Doorly: 5 things I’ve learned about music production

Tipped for great things by none other than Pete Tong when he was just starting out, Doorly has fulfilled his potential by scoring multiple Beatport number 1s - including Piano Weapon, a collboaration with Shadow Child - and landing highly-prized DJing slots at the likes of SXSW, Creamfields and Lost Village.

His latest release, Witch House, strips things back a little, being a tech-leaning house groove that comes in both vocal and instrumental flavours.

As he sets himself up for what will doubtless be a big summer, we asked Doorly to give us a quintet of creative production tips.

1. Creativity comes in blocks

“Getting into that creative zone is a wonderful thing, and when you're there you want it to last forever. Unfortunately, it’s just not humanly possible.

“Some get there easier than others, and switching yourself out of everyday mode into creative mode is one of those things you will eventually find your own process for. I'm useless in daylight hours and my mind only gets creative after dark, which is annoying but also good, as that’s when I need to be preforming mostly. I guess that’s 20 years of conditioning that’s made me like that.

“Anyway, when you're fighting to get moving on your music or when you hit a creative block, all you usually see are two options: give up for now or keep fighting it.

“Getting into that creative zone is a wonderful thing, and when you're there you want it to last forever. Unfortunately, it’s just not humanly possible."

“Unfortunately, both are going to be bad time management, and it’s unlikely you will be finishing that track during that session. Meditating can help as well, but I find that later in the session, when fatigue has kicked in, it can send me off to sleep.

“What I’ve learned to do is switch my focus to something totally unrelated but still creative, so that my mind stays in that creative mode but my interest and freshness is invigorated in a new way.

“There’s loads of fun stuff you can do, depending on your interests. Do some painting. I'm currently writing a book so I’ll knock out a couple of pages of that, or if you want to do something more fun, why not learning a new skill to impress your friends? There was a year when I would teach myself silly magic tricks to surprise fans when watching me up close. To kill small talk at afterparties I started teaching myself how to make things out of towels (swans, etc) for my house guests.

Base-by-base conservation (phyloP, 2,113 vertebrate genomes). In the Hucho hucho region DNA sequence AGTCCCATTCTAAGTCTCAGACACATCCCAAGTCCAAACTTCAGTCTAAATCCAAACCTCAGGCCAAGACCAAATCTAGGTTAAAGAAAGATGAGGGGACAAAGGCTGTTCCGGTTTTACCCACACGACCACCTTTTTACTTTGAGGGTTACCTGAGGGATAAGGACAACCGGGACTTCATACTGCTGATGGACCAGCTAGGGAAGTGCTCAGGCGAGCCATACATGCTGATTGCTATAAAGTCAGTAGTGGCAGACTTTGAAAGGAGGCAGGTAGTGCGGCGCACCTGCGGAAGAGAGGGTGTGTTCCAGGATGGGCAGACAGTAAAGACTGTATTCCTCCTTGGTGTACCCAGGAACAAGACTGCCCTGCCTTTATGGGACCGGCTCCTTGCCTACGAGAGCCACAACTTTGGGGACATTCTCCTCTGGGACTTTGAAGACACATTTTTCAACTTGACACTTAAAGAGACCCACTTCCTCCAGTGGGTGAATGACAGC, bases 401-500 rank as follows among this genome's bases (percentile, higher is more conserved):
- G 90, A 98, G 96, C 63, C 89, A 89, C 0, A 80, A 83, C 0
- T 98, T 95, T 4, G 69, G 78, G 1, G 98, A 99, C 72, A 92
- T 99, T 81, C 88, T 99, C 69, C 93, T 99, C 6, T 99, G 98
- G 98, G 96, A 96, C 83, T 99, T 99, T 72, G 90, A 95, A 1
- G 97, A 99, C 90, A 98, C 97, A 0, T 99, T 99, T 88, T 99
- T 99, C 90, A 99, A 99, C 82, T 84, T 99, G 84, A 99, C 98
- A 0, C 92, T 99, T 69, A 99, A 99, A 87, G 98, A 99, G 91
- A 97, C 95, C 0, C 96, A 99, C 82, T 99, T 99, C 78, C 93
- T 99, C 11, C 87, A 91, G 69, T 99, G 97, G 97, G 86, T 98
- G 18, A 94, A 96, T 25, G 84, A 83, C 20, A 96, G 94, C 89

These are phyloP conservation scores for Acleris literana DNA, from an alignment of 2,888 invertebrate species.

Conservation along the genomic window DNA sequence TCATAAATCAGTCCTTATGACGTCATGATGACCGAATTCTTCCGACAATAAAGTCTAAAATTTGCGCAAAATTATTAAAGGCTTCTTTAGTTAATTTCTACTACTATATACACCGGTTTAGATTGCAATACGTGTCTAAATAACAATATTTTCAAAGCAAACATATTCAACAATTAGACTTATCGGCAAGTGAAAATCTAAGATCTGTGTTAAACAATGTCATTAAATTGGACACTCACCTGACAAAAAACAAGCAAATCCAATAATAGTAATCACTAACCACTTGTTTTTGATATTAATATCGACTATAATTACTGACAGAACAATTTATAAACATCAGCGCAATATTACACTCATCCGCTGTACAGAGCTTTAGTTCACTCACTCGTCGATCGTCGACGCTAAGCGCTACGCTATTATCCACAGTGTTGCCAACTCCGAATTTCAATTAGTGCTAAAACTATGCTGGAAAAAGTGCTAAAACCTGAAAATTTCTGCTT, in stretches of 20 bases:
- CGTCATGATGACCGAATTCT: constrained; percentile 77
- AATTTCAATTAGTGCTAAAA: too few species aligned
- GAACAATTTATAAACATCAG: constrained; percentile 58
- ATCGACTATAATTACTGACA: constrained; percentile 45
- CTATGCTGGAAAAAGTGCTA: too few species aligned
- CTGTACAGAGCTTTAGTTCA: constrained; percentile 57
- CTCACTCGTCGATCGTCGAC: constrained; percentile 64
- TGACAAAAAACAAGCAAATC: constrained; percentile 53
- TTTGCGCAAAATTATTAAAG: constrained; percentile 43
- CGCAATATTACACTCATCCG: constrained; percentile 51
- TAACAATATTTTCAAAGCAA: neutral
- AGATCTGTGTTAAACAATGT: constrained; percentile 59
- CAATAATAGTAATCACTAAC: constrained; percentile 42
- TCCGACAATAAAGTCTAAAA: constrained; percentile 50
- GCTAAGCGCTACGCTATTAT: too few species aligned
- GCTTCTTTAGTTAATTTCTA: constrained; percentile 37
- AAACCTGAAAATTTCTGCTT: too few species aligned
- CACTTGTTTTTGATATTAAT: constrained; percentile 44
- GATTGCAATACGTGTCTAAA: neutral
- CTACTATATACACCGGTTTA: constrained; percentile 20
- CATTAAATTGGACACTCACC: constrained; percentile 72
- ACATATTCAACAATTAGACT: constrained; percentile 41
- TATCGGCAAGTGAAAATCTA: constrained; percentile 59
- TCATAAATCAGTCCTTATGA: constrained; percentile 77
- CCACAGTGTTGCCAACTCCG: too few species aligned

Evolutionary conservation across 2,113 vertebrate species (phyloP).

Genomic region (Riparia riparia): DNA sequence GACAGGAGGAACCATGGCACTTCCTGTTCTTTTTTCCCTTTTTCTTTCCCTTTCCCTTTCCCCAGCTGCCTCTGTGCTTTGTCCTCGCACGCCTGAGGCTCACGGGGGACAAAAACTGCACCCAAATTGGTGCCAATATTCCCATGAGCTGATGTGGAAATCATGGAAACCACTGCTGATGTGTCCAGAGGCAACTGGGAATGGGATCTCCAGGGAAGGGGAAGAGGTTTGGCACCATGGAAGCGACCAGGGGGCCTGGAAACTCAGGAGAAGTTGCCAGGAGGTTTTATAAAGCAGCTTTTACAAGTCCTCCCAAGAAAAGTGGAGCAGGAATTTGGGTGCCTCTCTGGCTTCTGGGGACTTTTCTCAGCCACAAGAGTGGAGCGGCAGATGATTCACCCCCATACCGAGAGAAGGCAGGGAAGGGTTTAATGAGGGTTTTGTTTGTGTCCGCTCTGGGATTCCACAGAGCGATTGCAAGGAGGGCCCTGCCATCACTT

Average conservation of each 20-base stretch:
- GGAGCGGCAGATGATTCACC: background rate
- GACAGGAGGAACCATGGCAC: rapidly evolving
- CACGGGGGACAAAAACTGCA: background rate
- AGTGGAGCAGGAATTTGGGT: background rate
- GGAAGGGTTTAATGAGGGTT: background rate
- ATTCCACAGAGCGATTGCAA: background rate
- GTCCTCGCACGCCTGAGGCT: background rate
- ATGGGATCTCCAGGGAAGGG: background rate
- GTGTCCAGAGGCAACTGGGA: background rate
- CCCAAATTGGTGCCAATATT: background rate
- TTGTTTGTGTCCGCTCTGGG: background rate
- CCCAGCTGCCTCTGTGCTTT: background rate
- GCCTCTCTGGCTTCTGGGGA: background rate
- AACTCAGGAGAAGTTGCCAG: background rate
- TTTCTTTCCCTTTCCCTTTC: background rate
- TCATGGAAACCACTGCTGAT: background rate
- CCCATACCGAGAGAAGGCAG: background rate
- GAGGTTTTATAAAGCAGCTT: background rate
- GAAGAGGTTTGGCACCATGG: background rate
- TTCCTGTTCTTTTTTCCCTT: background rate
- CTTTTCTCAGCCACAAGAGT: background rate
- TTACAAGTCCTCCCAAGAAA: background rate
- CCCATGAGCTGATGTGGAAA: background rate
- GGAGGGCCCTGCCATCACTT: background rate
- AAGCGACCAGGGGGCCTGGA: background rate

“You'll be surprised how something creative but different will clear your palate and give you fresh eyes and ears on that project you were stuck on.”

2. Be smart about your sampling

“Sampling is an entire art form in itself. Obviously, making something totally original is wonderful, but sometimes, the magic of that killer sample can be everything.

“But if you're going down that route, you need to make sure that your sample library is a priority and really try not to use stuff that’s been used before. I find that if tracks are online somewhere digitally, there’s a very good chance they've been used before, so take yourself to some charity shops/thrift stores and have a dig in the vinyl buckets.

“I do it almost every day now when I'm on tour and I constantly find so much gold - weird trippy rare stuff that’s great for sampling. It’s a bit of pot luck, but look for interesting-looking world music albums and you will rarely pay more than 50p per record, usually less. Then get them home, set yourself up a nice comfortable ripping station at your studio desk and just leave them on while you're working on non-music stuff. Listen out for samples and get ready to rip into your computer - I promise you will strike gold very quickly!

“You can be a real audiophile about the ripping equipment, but you can easily get started with something cheap like one of the ION USB turntables, which work great and are around 30 quid or less. When you've finished with the records that were of no use, give them back to the charity shop and at least your money has gone to a good place. Or, keep the cool stuff and in a year you'll have the best easy listening vinyl collection in town!”

3. Learn your gear inside out